ADDING: I hope this means the criminal referral happens tomorrow and that criminal complaints are already prepared and are ready to go:

Friday, October 08, 2021

Enforce the subpoena

This is great news! Congress finally has a rock-solid way to hold Steve Bannon into account. All the House Committee has to do is file a legal action to enforce the subpoena.

Like do it today. Honestly, if the Committee didn't already have their lawyers draft the legal papers and have them ready to go, they are not taking this seriously.

The Age of the Stupid

I got bored with writing the "look how stupid Republicans are" posts long ago. Years ago, I wondered why seemingly non-stupid Republicans seemed to be posturing to make their party the party of the stupid. But the stupid stuff they did in those days was amateur hour by today's standards. Since then, the GOP charged head-first into a campaign strategy that is utterly devoid of any policy proposals and instead embraced moronic grievances that are almost always premised on some stupid misunderstanding of how things are. The post-Trump era, I would argue, is even dumber than when Trump was in office. Having jettisoned any coherent ideology beyond outright racism and owning the libs (with only the vaguest sense of what libs actually believe), listening to Republican politicians talk these days makes me feel like my thinking brain is oozing out my ears. Stupidity is the air they breathe. It is so ubiquitous it has become unremarkable.

And then I see something like this. One of the Republican party's rising stars is claiming that a medicine to treat parasites in livestock "won the Nobel Peace Prize" and bashed the Biden Administration for not getting doctors to prescribe it for COVID. Two doctors did win the Nobel Prize in Medicine (not the Peace Prize) for their work showing that ivermectin was effective at treating roundworm parasites (not COVID). Really dumb right? Except that it's also dangerous because people who  see Greene's remarks will take ivermectin instead of getting vaccinated or (if they are infected) getting actual treatment for COVID. Greene's remarks aren't just hilariously funny, they could plausibly lead to people's deaths. Not too long ago, if a politician made a dumb and potentially dangerous statement like that reporters would track her down and ask follow-up questions. But none of that is going to happen now because Marjorie Taylor Greene regularly makes mind-numbingly dumb statements. It's not newsworthy, it's expected. So she goes unchallenged. They all do.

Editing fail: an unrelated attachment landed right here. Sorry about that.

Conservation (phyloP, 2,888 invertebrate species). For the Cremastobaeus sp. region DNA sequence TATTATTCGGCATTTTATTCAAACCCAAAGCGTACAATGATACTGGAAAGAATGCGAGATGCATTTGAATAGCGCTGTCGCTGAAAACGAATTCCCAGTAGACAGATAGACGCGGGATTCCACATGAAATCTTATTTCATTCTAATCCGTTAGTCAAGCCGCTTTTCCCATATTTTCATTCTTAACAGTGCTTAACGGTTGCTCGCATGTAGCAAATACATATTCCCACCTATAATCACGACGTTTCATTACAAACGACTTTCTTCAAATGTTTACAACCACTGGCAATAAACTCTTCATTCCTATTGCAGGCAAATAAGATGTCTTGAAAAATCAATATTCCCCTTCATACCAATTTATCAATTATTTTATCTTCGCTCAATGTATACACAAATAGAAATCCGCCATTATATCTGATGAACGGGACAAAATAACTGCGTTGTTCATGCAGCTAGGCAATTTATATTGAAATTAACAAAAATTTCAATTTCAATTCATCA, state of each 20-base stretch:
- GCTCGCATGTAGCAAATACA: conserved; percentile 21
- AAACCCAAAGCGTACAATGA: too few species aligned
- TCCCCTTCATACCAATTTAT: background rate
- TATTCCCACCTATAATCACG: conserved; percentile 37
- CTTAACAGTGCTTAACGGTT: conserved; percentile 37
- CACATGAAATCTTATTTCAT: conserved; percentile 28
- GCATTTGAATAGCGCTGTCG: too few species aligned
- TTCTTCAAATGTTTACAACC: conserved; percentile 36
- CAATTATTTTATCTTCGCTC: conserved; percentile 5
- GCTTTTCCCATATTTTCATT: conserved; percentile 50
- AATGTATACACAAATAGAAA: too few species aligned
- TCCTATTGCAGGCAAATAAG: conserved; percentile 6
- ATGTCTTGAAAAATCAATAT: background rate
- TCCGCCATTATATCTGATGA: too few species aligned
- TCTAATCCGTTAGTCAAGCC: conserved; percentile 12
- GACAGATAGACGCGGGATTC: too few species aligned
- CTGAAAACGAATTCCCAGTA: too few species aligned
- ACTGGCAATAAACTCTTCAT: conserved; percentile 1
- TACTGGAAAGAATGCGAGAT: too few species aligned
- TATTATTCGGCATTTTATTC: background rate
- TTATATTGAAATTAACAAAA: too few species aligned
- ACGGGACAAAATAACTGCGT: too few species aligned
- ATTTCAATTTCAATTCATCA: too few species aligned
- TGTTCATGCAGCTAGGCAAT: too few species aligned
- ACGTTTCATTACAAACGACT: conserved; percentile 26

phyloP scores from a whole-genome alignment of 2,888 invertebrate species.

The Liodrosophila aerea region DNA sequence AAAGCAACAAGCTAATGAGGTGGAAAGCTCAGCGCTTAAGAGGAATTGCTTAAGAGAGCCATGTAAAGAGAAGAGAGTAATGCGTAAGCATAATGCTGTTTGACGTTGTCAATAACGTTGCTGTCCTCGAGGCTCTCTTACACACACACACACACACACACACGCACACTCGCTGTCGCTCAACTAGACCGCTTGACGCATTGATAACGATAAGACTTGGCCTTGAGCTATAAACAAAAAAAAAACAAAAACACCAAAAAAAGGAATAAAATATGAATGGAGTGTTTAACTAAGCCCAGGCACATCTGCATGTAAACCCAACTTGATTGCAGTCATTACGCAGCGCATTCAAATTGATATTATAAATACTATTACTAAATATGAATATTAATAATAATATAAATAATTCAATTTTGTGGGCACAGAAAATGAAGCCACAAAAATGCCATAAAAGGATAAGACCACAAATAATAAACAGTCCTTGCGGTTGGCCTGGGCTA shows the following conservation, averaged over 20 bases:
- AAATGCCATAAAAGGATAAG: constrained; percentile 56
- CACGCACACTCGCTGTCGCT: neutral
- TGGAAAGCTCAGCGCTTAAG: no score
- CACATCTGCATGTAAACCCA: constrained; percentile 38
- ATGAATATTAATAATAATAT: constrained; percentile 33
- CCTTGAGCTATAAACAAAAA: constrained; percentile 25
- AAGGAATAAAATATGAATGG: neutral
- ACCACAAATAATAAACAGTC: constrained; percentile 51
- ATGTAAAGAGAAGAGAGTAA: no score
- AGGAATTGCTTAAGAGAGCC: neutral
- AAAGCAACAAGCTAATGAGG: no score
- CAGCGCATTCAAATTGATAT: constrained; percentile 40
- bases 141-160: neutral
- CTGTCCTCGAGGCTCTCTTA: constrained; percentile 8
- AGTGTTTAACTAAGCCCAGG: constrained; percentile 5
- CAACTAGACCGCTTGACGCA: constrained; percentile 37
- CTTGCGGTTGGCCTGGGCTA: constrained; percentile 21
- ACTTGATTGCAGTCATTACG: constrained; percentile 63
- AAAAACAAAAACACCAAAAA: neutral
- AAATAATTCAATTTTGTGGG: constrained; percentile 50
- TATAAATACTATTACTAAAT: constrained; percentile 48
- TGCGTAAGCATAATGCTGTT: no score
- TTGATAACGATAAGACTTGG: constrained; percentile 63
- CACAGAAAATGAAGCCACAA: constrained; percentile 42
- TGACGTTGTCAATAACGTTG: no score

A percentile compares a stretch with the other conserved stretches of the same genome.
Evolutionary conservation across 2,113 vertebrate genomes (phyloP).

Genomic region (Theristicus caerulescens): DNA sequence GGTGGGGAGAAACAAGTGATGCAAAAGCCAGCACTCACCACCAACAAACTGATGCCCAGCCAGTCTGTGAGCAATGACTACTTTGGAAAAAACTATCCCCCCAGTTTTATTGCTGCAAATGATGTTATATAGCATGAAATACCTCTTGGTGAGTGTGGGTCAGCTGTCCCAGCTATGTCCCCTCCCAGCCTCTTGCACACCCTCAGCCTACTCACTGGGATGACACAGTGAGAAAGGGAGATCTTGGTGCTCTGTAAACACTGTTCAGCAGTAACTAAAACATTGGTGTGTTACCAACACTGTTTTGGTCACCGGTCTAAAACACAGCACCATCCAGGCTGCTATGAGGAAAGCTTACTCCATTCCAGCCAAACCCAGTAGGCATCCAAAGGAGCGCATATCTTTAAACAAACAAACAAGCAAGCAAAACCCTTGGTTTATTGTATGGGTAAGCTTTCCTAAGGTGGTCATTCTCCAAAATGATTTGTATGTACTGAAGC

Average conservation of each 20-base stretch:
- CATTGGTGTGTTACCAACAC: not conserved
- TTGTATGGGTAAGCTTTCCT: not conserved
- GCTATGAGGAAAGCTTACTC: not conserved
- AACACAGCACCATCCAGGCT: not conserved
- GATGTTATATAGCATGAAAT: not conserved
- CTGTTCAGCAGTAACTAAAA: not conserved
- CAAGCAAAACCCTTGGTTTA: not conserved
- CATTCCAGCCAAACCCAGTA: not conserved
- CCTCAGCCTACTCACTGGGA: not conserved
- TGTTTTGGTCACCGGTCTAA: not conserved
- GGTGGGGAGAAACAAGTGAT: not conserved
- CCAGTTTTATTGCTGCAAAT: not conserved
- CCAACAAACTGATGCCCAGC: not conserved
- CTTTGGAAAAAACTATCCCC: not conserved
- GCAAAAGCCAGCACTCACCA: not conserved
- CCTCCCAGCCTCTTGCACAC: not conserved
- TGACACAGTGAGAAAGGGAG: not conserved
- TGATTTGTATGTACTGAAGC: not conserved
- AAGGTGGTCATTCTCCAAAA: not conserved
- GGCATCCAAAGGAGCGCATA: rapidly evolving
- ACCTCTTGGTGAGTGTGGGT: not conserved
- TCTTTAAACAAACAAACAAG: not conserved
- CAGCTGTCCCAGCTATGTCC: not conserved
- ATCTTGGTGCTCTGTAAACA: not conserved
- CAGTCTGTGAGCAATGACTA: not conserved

Wednesday, October 06, 2021


Every lawyer who does litigation has had a witness who ignores all their instructions and wrecks their case, so my sympathies to Joe Sibley for trying to represent the worst attorney in America at his deposition:

Throughout all of this, attorneys for both sides kept trying to convince Giuliani to stop talking.

He revealed details that included trash talk about Sidney Powell: “She wasn’t as collegial maybe is a nice way to put it, which isn’t unusual for lawyers that tend to be prima donnas.”

He was met with protestations from his own attorney at times. At one point, Giuliani was asked about reporting suggesting that, on the night of the election, he told a group of senior Trump advisers in the White House to “just say that we won.”

Giuliani attorney Joe Sibley kept interjecting to say “we’re asserting privilege” and to tell Giuliani “don’t disclose whatever you said to them,” but Rudy plowed ahead.

“You asked a question and I’m going to finish it,” he fumed to the plaintiff attorney. “And I’m hardly going to tell someone to make an allegation and just say it without having substantial amount of proof of it.”

Giuliani obliquely suggested that he would never — never — make an allegation without heaps of evidence.

“And everything I alleged, I have at least one and usually 10 or 15 affidavits to support except nobody wants to look at them,” he added.


Monday, October 04, 2021

Trump was really stupid to rely on NDAs

I hope the Amarosa arbitration decision does open the flood gates, but I never understood why the Trump Administration relied so much on non-disclosure agreements throughout their presidential term. Since 2016 there have been articles explaining that the unlike private companies, the federal government cannot enforce NDAs. I  blogged about the issue in 2016 and again in 2018. With all that discussion about how federal NDAs are not going to be enforced, why did Trump continue to depend on them to keep his secrets? Were people just afraid to tell him that one of his favorite tricks from the private sector wouldn't work?